4 For a recent example see leftist accounts of the origins of May Day: with a wave of the pen the eight anarchist militants arrested, tried and convicted of throwing a bomb into the ranks of Chicago’s police at a workers’ demonstration on May 4, 1886, are magically transformed into generic - and hence all-purpose - ‘labour martyrs’. An account of how contemporary anarchists have tried to combat this subterfuge may be found in G. L. Doebler, ‘Haymarket Through a Revisionist Looking Glass’, Fifth Estate, Vol.34, No.1 (352), Winter 1999, pp.5-6.

5 The decision to do so was no doubt based upon a recognition that this ideological sleight of hand was useless even in terms of reassuring the True Believers that their lives haven’t been completely wasted handing out how-to-vote cards on behalf of careerists more intent on securing a place for themselves in the machinery of state than anything so vulgar as promoting workers’ control of industry...

6 Elderly members of the Communist Party of Australia and its handful of just as funky offshoots such as the Socialist Party of Australia - not to be confused with ‘The Socialist Party’, formerly known as the Militant Socialist Organisation or MSO (and not to be confused with the Melbourne Symphony Orchestra) - remain in control of a handful of trade unions, while the current Premier of Tasmania, Jim Bacon, is an ex-Maoist, etc., but the inability of these sects to become genuine ‘Tribunes of the People’ (sic) seems to be a permanent condition, thank Bakunin.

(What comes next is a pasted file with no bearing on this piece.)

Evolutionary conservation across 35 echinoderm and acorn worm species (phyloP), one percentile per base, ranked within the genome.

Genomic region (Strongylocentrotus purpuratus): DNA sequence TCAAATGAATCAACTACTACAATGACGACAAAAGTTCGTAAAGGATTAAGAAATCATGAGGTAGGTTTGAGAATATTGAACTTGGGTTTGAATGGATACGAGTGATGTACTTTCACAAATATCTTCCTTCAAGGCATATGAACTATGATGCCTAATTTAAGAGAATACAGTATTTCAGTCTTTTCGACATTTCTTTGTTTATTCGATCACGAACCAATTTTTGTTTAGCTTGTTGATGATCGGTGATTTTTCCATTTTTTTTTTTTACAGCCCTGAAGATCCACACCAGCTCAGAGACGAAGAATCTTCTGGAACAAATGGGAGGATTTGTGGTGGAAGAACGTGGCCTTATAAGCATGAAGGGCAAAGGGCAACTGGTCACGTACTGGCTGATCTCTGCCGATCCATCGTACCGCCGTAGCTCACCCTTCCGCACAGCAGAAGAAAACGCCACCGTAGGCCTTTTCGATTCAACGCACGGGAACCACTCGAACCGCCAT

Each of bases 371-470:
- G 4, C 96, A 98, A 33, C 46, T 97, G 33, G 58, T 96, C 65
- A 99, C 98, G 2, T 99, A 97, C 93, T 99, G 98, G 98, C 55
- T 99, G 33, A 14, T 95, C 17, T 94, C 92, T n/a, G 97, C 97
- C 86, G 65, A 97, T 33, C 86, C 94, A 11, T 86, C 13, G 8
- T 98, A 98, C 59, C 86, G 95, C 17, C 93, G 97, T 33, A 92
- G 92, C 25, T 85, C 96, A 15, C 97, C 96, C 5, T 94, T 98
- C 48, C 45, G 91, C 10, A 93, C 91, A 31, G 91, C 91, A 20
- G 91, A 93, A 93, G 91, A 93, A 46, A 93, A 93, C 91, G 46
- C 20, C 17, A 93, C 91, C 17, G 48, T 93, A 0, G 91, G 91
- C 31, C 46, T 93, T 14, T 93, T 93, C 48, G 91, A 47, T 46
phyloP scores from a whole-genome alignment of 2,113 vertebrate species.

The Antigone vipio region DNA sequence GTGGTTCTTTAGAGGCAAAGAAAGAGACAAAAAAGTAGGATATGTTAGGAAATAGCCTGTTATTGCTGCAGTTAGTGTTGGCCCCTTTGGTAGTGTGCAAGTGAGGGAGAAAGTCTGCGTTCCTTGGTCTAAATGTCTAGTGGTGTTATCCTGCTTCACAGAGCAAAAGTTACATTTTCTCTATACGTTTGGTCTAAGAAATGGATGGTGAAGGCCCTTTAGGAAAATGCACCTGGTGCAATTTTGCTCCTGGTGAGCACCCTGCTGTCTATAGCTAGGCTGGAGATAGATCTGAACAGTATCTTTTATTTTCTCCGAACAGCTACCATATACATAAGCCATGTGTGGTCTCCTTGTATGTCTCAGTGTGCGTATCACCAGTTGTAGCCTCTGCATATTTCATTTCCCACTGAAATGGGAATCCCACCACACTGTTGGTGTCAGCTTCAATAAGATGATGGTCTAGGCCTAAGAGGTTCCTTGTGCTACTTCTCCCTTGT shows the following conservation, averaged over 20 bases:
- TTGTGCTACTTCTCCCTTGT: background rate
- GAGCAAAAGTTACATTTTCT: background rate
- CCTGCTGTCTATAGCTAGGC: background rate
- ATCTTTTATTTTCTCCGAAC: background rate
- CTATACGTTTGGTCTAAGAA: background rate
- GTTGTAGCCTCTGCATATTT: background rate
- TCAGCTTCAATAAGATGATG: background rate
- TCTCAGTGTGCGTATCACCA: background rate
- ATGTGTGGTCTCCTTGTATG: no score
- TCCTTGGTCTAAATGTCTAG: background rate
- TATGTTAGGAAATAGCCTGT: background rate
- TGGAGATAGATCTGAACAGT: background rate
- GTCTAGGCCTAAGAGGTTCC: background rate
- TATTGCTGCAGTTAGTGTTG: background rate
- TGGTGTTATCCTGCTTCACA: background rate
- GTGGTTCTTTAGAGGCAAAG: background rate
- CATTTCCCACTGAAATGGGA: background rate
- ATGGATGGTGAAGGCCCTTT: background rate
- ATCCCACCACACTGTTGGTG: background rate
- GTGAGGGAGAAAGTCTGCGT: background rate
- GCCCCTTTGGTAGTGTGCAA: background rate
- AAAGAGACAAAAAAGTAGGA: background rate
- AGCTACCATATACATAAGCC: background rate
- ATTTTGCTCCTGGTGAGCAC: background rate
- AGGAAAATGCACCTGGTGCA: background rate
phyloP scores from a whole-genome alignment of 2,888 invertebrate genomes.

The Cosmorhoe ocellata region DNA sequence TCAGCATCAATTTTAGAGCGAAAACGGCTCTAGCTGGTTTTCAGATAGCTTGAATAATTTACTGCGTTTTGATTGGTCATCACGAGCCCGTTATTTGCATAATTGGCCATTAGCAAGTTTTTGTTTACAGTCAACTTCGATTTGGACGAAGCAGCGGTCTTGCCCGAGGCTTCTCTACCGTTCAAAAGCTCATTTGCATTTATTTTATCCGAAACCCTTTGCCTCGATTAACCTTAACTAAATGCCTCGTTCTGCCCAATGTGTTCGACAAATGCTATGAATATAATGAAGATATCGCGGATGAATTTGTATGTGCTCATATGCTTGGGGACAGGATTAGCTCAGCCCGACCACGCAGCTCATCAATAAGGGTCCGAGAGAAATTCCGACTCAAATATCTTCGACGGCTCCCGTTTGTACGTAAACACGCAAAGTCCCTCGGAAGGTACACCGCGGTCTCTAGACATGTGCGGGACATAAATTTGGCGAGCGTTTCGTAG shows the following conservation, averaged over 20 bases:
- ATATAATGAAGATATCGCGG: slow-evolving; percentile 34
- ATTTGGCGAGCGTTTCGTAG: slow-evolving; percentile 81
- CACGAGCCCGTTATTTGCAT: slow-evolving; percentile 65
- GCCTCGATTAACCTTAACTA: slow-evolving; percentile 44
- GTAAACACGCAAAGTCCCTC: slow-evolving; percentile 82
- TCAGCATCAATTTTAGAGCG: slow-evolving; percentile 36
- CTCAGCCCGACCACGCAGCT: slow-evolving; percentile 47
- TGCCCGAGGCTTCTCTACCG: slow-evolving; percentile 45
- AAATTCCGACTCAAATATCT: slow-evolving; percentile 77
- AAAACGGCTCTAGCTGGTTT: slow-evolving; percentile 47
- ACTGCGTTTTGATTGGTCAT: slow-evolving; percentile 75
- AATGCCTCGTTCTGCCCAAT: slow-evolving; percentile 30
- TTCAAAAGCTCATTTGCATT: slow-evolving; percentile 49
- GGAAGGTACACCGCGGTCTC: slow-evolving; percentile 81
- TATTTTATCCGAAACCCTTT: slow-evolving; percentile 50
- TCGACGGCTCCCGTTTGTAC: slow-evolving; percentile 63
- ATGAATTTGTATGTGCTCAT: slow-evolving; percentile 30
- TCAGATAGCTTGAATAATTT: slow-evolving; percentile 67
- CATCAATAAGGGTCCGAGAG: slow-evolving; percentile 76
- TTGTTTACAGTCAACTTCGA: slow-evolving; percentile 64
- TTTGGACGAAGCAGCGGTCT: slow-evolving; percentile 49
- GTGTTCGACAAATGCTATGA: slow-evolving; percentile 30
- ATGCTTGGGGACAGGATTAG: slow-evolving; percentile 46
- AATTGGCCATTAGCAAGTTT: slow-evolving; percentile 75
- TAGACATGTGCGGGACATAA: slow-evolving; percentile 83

7 Strangely enough, according to many of these self-described ‘revolutionaries’, this radical break with the past and the ‘old’, ‘rotten’ capitalist order is best achieved not through the development of a radical critique of everything existing but rather through the sale of newspapers. This is an activity which often results in younger members of these groups (much to the anguish of their parents) finding themselves hopelessly embroiled in complicated newspaper distribution chains...

8 In the topsy-turvy world of showbiz, ‘violence’ is defined as disobeying authority; smashing someone’s face in with a baton or running over them with a car before speeding off, on the other hand, is considered to be the very height of courage and diplomacy. Just ask Bubby.

9 Thanks to LK for his kind permission to use this skilfully hand-crafted one-liner.

10 Speaking of Resistance, a good case study in historical revisionism may be found in the pages of the ‘Green Left Weakly’. According to the DSP, until a couple of months ago AWOL didn’t exist, and anarchist involvement in S11 was limited to certain comings and goings within the S11 Alliance. In the end, however, it may be that, given the fact that in reality AWOL played a key role in helping to organise S11 (and more recently May Day), this kind of nonsense only ends up alienating more people than it reassures the faithful sheep in the anti-globalisation movement that the DSP is indeed a Good Shepherd.

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Last modified: September 17, 2007